Taj Mahal and gardens in Agra, India
Culture India

Agra: Exploring The Taj Mahal And Shah Jahan’s Legacy

The crenellated sandstone walls rising up behind the wide moat were supposed to be impregnable but no one ever dreamed of an assault such as this. The arrow slits and murder holes that once spelled doom for invading soldiers now assist the progress of the advancing scourge. The ornate gates, built to withstand the onslaught of siege elephants merely provide more handholds for these nimble fingers as they scale the walls in seconds.  We thought we'd be safe inside the fortified walls of Agra Fort.  Alas, nothing in Agra seems to be monkey proof.

Monkeys creeping along wall of Agra Fort in India

Agra Fort

Agra was once the capital of the Mughal Empire. Although we, like everyone else, were there to see the Taj Mahal, we were also very impressed with Agra Fort.  Earlier Mughal emperors favoured the local red sandstone for their impressive structures but Emperor Shah Jahan preferred marble. He kept the external sandstone fortifications at Agra Fort but revamped the interior and built elaborate marble palaces and pavilions.

One of the more impressive examples of Shah Jahan's taste is the Musamman Burj. Although it was originally built for his wife, Shah Jahan himself was later imprisoned here by his son. Every inch of the columns, arches and walls are covered with red, green and gold floral designs.  There is even a decorative fountain in the centre of the main room. From the upper level, we had a clear view along the Yamuna river. It's easy to understand why Shah Jahan cherished this view. In the distance, the white marble of India's most famous landmark shimmers like a mirage against Agra's dusty red horizon.

Decorated pillar at Agra Fort in India

Taj Mahal

Commissioned as a tomb for his late wife, the Taj Mahal is the masterpiece of Shah Jahan's rule. The towering doorways of the main mausoleum made us feel extremely small.  Floral motifs, inlaid with semi precious stones, added flashes of colour as they twisted and turned around the edges of the wide, vaulted arches. A great white dome crowns this ornate tomb with four minarets standing sentinel around it.

The architect was clearly a perfectionist, paying great attention to detail. Each of the four sides of the main building is identical making the whole structure perfectly symmetrical. The principles of symmetry are apparent throughout the complex from the tiling on the floor to the positioning of the various pavilions and gatehouses. The mosque standing to the west of the mausoleum would have offered mourners a place to pray like all traditional Islamic burial grounds. The building on the opposite side is the mirror image of the mosque.  It could never be used for worship as it faces away from Mecca so it was probably added to keep the symmetry.

Perspective was also a major consideration in the design of the Taj Mahal. The minarets and walls lean slightly outwards so they appear perfectly straight to someone peering up at them. In addition, the Arabic calligraphy adorning the walls gets gradually larger higher up so it all appears the same size from ground level.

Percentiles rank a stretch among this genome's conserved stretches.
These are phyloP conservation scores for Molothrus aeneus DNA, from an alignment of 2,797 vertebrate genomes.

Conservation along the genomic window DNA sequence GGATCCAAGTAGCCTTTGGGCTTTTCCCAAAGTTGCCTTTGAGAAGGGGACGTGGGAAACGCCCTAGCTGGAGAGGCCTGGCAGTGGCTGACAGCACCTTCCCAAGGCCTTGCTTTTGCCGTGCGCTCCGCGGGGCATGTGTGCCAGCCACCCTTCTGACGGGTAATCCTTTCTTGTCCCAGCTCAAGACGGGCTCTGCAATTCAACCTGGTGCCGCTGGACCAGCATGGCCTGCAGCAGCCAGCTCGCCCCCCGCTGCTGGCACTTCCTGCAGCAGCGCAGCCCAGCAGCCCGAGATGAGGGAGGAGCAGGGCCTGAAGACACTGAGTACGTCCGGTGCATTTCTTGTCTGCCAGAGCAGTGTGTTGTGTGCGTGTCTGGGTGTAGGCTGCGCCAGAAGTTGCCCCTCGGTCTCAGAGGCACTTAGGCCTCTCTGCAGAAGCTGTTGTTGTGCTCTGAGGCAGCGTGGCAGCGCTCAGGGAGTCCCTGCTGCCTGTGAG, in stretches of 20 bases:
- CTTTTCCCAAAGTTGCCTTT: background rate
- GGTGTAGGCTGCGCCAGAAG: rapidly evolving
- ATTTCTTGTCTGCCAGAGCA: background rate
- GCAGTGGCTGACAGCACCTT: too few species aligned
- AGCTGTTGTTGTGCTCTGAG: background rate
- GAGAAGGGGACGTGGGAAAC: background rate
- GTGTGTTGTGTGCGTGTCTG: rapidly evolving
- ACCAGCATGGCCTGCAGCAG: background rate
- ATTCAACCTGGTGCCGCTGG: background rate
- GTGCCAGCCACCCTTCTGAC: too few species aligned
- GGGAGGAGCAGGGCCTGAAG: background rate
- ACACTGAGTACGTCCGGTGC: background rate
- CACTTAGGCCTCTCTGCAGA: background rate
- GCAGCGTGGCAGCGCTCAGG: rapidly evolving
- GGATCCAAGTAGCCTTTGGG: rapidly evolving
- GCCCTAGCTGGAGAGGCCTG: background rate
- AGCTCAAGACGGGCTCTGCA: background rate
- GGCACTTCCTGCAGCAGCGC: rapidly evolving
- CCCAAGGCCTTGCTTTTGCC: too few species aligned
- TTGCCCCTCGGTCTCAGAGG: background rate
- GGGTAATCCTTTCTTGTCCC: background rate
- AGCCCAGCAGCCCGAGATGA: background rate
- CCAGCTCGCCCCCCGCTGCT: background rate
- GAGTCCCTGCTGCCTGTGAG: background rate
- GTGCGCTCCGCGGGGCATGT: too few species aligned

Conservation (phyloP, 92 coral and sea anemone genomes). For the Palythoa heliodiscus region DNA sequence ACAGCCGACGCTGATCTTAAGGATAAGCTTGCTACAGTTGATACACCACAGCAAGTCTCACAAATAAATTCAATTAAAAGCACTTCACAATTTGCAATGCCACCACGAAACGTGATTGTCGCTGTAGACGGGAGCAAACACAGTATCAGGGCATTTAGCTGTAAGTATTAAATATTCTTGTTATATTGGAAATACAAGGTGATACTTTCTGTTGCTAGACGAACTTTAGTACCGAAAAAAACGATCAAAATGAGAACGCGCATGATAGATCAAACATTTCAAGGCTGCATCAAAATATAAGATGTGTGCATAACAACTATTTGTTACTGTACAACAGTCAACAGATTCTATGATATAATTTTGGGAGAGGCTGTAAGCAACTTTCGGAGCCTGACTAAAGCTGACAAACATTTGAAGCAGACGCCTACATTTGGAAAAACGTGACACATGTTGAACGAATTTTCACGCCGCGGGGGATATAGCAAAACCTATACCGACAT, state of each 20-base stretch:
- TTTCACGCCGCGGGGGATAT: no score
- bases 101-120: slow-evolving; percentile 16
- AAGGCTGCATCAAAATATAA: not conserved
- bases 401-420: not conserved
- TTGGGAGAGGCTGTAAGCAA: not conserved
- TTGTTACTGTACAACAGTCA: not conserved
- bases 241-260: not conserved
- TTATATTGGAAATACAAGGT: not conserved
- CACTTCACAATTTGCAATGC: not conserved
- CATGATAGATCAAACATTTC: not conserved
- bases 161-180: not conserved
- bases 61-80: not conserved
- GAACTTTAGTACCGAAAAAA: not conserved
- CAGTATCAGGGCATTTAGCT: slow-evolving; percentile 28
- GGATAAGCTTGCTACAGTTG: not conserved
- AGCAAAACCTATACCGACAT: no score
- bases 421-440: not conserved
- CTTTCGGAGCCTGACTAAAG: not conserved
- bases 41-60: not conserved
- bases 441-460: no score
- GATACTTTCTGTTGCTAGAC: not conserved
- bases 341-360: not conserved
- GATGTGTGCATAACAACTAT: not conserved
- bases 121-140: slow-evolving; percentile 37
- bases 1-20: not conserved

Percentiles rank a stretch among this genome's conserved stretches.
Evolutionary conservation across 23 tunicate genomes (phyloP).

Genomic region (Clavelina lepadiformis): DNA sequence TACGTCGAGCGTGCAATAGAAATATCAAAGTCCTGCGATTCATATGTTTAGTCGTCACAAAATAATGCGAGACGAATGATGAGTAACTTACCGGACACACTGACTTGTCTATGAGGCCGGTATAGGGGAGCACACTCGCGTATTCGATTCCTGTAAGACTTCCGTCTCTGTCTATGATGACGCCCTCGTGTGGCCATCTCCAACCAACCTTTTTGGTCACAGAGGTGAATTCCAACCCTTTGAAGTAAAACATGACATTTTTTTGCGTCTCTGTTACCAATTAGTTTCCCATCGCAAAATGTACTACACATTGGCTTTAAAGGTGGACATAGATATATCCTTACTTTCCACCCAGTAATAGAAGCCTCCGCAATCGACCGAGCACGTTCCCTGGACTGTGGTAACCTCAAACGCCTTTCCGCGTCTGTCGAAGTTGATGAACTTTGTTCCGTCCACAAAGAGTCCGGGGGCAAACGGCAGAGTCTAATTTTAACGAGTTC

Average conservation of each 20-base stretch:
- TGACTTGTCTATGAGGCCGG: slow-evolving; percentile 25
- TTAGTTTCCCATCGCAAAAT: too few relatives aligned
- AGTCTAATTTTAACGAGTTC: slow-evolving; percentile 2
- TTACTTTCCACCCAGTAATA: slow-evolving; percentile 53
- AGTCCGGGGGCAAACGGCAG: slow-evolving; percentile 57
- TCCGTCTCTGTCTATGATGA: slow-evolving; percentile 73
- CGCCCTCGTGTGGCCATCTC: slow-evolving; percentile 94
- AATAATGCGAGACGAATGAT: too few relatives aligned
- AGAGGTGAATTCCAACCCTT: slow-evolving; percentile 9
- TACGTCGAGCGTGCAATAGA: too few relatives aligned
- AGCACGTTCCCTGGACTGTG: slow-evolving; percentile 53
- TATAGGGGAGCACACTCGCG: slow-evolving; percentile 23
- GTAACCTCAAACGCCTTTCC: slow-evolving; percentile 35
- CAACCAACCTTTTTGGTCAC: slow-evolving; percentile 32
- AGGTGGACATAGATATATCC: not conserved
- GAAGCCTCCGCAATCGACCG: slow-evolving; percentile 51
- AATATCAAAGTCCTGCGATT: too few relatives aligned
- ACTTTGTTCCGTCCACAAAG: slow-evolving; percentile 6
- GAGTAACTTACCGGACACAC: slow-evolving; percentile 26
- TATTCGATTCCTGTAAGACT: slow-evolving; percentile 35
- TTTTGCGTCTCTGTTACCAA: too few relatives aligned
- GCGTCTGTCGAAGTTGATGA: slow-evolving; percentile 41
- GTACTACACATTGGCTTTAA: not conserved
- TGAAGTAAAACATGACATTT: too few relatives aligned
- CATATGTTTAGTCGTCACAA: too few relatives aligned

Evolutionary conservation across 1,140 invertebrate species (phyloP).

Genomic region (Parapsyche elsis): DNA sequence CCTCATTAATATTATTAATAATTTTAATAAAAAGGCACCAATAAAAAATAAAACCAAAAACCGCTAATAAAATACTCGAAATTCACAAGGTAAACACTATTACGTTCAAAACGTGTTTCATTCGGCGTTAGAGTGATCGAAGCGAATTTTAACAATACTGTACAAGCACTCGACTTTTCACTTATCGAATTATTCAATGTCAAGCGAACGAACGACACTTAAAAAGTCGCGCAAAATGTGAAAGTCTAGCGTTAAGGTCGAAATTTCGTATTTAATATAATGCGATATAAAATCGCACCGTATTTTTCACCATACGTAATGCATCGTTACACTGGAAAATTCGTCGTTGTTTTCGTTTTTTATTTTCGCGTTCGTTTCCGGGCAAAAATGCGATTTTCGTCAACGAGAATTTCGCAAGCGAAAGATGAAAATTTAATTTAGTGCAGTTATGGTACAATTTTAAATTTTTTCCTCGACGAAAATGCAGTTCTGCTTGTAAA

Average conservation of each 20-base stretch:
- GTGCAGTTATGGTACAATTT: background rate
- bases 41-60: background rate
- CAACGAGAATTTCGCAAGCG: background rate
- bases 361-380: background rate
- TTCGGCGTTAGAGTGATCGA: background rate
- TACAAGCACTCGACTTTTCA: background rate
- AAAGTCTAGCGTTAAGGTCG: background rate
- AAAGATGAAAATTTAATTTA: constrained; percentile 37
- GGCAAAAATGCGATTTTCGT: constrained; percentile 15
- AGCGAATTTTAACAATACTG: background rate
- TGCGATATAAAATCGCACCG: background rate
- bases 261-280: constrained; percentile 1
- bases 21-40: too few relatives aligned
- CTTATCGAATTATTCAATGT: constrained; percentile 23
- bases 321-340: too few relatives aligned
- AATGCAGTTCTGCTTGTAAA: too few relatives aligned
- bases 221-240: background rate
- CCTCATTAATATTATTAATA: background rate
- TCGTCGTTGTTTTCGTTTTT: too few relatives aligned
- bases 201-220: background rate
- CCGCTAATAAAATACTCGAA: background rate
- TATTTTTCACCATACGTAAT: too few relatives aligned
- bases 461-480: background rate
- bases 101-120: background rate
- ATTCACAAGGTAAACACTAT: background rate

Chris standing by huge arch at Taj Mahal in Agra, India
Dung pancakes drying in sun in Agra, India

Animals In Agra

We discovered motor vehicles have been banned near the Taj Mahal in order to reduce pollution. Instead, carriages pulled by horses or camels were ready to ferry tourists the last few hundred metres to the entrance. These animals all wear nappies, which serve a dual purpose. As well as keeping the streets cleaner, people dry out the dung and use it as fuel. In several parts of Agra we saw dung pancakes drying in the sun.

Like many places in India, Agra is home to a host of urban wildlife and the macaques that cavort across the rooftops add an extra point of interest. Although they live in relative harmony with the locals, these cheeky monkeys are always ready to pounce.  We were surprised to see a whole troupe of monkeys invading our hotel.  They crept in through a skylight, upended bins and threw rubbish around.  The monkeys soon made a hasty retreat when the staff arrived wielding heavy sticks.

Cow eating rubbish in Agra, India

What To Eat In Agra

The food around the Agra area has also been heavily influenced by the Mughals. We loved the characteristic Mughlai curry sauce.  It was rich and creamy and usually enhanced with a sprinkling of cashews or raisins. We thought this curry went well with malai kofte, dumplings made from paneer, a fresh Indian cheese.

Visits to the Taj Mahal and Agra Fort can be squeezed into a single exhausting day. However, as with anything in India, things can take longer than you expect so allow some extra time. We also made a day trip to Fatehpur Sikri, Emperor Akbar's imperial capital.  This turned out to be one of our favourite places in India.

Taj Mahal obscured by mist in Agra, India

Taj Mahal In The Mist

Agra Travel Tips

The Taj Mahal is usually closed on Fridays.  Plan your trip accordingly.

It sometimes takes a few hours for the early morning mist to clear.  Despite getting into the Taj Mahal at 7am, we couldn't actually see the iconic view until after 10am.  Needless to say we couldn't see the sunrise either.

Foreign tourists pay considerably more to enter the Taj Mahal than Indian visitors.  The higher priced ticket includes free use of the toilets.  This doesn't stop the toilet attendants trying to charge you but you don't have to pay them.

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